One of Sam’s first big career hallmarks was when he was named the State of Michigan’s very first “Mr. Basketball” in 1981. That honor was soon followed by others as Vincent was named team MVP in 1983 – 1985, and was awarded The Sporting News All-America honors in 1985. His college career rankings are impressive. He ranks sixth in career scoring, third in career steals and ninth in career assists. Following graduation, Vincent was a 1985 first round NBA Draft selection by the Celtics (20th overall). During his pro career he averaged 7.8 points per game and 3.9 assists per game. He played with Boston (1985-87), Seattle (1987-88), Chicago (1987-890 and with Orlando (1989-92).

In his rookie year with the Celtics, Sam helped the team win an NBA championship. Again, during his sophomore year they made yet another NBA Final. Not a bad start to a great pro career. Sought by the Seattle Super Sonics, Sam joined the team for part of the 1987-88 season before being traded to the Chicago Bulls where he averaged 13 points, 8.4 assists and 3.6 rebounds. All this while starting 27 games and helping the Bulls to the NBA playoffs. The following season with the Bulls, Vincent started 56 of the 70 games as the team advanced to the Eastern Conference finals. After the 1989-90 season he was chosen by the Orlando Magic in the expansion draft, where he averaged 11.2 points, 5.6 assists and 3.1 during the teams first year.

After Sam finished his playing career he joined Reggie Williams, vice president at Disney’s Wide World of Sports. As a special advisor his job involved recruiting major sporting events for the Orlando, Florida area. As much as he enjoyed his position in Orlando, it wasn’t where his heart was. Sam Vincent wanted to be on the court where he knew he had much to offer. He made up his mind to follow his dream and get back to the game, this time as a coach.

In 1996 he was hired as head coach of the Cape Town Kings in South Africa. This position encompassed quite a challenge as he was now responsible for overseeing every aspect of the organization. Handling everything from business administration, marketing and communications, even sponsorship sales, Sam Vincent took it all in stride. With three seasons of experience in Cape Town, he was named head coach for both the Men’s and Women’s South African Senior National Teams. Followed in 1999 – 2000 by a position in Larissa, Greece with the Greek A-2 Men’s Basketball League before moving on to the A-1 Dutch League as head coach of the Canoe Jeans in Den Bosch, Netherlands.

Always in search of the next challenge that would help him gain experience and the chance to hone his innate coaching abilities, in 2003 Vincent became head coach of the Nigerian women’s national team. In December his team won its first FIBA Africa Championship, which earned them a berth at the 2004 Summer Olympics in Athens, Greece. Neither Sam nor his team rested on their collective laurels. In Athens his coaching skills were proven again as the team defeated South Korea 68-64, giving the African women’s basketball team their first taste of Olympic victory and the first-ever Olympic victory by an African women’s basketball team. From there Coach Vincent became head coach of the Nigerian men’s national basketball team. With the same dedication to his players and the game, Coach Vincent developed a team that took a bronze medal in the 2005 FIBA Africa championships. The men followed that up with an impressive 82-75 upset win over the acknowledged powerhouse Serbia and Montenegro in the FIBA World Championships of 2006.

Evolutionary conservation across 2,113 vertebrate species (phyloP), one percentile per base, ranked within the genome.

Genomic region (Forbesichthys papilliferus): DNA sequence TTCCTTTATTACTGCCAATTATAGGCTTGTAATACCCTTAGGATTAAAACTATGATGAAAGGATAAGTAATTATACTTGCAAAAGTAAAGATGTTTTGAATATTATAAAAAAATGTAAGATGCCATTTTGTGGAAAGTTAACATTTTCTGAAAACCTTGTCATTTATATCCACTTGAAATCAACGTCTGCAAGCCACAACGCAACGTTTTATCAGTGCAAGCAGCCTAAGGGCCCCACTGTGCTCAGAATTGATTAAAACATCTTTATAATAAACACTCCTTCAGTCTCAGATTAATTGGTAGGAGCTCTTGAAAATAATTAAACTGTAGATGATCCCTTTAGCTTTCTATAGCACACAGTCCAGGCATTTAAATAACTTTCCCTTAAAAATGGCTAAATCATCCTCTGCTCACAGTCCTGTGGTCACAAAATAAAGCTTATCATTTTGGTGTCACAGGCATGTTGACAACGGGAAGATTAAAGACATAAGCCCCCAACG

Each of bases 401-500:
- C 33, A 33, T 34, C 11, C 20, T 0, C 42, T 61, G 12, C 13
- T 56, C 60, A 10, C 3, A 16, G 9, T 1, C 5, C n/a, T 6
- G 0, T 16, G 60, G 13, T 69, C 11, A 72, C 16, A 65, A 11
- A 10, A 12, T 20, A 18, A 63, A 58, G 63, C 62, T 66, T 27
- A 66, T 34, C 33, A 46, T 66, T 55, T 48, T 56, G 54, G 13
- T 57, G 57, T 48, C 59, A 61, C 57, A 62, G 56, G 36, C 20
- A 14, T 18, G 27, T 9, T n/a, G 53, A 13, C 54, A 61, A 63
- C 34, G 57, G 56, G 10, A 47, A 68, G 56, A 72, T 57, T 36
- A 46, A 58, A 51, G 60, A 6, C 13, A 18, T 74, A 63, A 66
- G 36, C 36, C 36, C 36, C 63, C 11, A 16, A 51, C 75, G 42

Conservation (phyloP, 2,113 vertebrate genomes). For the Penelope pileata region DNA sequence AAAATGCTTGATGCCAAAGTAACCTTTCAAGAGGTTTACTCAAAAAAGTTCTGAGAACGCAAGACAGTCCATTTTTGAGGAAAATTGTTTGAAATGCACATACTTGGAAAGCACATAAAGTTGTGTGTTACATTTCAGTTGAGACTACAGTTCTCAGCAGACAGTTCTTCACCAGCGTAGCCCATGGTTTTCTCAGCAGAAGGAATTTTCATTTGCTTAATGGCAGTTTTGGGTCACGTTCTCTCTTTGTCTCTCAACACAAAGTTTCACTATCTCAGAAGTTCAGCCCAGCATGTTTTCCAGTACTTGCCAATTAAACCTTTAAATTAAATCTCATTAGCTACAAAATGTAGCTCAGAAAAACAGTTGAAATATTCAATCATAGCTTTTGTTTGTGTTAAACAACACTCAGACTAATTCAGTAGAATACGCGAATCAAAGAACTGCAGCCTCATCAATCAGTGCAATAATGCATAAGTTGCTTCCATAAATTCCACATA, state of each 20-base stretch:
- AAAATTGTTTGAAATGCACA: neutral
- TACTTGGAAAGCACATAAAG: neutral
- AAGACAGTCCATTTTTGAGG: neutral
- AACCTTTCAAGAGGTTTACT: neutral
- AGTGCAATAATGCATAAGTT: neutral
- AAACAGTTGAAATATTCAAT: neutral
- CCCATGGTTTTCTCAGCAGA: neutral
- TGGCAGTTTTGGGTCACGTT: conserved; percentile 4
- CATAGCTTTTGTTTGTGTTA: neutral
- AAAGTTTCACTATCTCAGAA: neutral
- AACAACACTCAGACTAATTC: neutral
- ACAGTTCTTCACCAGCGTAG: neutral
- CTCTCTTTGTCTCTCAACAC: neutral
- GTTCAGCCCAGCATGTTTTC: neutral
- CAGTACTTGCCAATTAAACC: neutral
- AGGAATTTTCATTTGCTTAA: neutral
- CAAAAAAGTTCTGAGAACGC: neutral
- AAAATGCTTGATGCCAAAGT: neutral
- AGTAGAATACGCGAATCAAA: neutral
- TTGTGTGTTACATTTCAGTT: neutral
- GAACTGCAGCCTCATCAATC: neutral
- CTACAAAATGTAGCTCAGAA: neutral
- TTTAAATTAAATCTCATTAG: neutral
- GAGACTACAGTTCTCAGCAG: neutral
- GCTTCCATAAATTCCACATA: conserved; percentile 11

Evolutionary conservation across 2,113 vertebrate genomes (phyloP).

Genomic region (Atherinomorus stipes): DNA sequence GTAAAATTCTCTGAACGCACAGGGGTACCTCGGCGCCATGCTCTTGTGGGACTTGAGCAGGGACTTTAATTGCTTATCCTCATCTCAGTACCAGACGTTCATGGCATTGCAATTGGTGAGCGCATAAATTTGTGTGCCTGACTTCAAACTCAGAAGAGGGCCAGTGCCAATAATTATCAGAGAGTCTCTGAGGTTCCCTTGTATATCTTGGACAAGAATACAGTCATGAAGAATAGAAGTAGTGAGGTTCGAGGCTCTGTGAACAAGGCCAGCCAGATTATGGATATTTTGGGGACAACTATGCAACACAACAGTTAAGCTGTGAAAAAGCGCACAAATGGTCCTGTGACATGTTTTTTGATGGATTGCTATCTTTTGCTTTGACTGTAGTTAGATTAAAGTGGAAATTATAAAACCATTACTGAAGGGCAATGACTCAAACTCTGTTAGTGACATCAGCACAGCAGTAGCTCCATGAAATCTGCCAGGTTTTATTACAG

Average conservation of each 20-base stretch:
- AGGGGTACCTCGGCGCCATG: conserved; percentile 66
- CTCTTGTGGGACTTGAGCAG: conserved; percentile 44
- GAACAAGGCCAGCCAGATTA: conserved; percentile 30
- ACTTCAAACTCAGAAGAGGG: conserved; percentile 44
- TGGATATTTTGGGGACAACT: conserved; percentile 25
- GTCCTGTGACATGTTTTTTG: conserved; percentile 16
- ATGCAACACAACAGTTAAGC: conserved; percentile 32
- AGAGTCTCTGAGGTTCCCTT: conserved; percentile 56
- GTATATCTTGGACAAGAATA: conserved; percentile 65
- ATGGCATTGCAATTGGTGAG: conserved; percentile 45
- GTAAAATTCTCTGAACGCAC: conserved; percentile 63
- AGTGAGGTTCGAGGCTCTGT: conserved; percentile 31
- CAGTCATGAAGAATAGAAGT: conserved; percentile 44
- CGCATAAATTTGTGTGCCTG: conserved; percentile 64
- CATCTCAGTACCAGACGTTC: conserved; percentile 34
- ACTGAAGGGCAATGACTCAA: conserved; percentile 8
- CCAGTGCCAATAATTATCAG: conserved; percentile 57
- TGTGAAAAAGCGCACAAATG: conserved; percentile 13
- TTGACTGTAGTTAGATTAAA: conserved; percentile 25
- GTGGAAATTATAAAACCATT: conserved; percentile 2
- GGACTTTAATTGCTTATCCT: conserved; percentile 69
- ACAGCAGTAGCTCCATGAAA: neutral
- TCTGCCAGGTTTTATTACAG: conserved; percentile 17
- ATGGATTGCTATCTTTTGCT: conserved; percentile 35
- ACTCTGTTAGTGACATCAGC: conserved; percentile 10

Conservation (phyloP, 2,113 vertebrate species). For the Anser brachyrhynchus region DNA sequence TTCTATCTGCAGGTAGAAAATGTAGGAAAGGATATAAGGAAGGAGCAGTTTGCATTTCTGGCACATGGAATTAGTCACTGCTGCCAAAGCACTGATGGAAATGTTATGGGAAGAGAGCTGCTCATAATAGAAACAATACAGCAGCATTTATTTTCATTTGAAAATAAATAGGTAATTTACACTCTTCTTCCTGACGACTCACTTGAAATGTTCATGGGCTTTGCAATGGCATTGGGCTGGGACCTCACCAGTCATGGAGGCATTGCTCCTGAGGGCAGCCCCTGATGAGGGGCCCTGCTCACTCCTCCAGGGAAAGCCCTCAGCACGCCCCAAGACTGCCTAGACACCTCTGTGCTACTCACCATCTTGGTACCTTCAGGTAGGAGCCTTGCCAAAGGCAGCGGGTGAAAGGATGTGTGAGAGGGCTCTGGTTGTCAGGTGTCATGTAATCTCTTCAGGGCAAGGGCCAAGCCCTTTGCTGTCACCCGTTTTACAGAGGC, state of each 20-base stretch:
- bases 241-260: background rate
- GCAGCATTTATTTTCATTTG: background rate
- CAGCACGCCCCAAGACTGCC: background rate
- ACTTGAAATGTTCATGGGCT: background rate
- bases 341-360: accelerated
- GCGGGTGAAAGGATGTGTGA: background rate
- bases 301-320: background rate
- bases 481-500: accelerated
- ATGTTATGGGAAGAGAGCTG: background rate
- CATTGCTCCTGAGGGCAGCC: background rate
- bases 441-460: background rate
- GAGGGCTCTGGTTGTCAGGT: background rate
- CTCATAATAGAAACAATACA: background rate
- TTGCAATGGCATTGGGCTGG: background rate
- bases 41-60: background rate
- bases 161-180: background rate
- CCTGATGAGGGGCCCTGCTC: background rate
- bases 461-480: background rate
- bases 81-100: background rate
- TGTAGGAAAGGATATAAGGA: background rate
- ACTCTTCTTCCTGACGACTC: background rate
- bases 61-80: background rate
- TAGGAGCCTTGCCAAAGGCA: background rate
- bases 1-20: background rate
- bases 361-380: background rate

With these impressive victories as proof of his growing coaching skills it wasn’t surprising that he would make the move to his first NBA coaching job in the US. In 2006 he became coach of the Dallas Mavericks for the Toshiba Vegas Summer League going on to serve as an assistant coach during the 2006 -2007 season when the Mavericks won a league best 67 games during their regular season. In 2007, Michael Jordan, his former teammate on the Chicago Bulls and current team president of basketball operations for the Charlotte Bobcats, selected Sam as his head coach for the 2007/2008 NBA season. And although his stint as head coach lasted only one season, Sam was still thankful to Michael Jordan and Bob Johnson for the opportunity. The opportunity brought experience, and even though the team suffered through several player injuries, they managed to put together a 32 win season.

Throughout his basketball career he has taken an interest in community programs. Sam has been actively involved with Basketball without Borders since 1997. This exceptional program provides youth, 16-20 years of age, an opportunity to share living quarters with their teammates and participate in seminars that focus on community outreach efforts for education, grassroots basketball development, product donation, healthy living, HIV/AIDS and drug abuse education and prevention.

Sam Vincent is an outstanding coach. Whether he’s coaching in the States or abroad, in the NBA, the NBDL, or Africa National team makes no difference – they all get the best he has to give: his skill, his enthusiasm and his devotion to a sport he loves.

Asked about his career, Sam responded: “I was fortunate to play for some great coaches and with some legendary players during my NBA career. I am honored to be given the opportunity to coach the sport I love and be a part of the basketball family.”

Experience

2009 – Head Coach Jamaican National Team
Won the Caribbean Island Championship
2008 – 2009 Head Coach NBDL Anaheim (CA.) Arsenal
Development of (1) player (James White) led to a mid-season call-up to the Houston Rockets Development of (2) players (Cedric Bozeman and (Kendrick Brown) led to new personal highs in rebounding and scoring
2007 – 2008 Head Coach NBA Charlotte Bobcats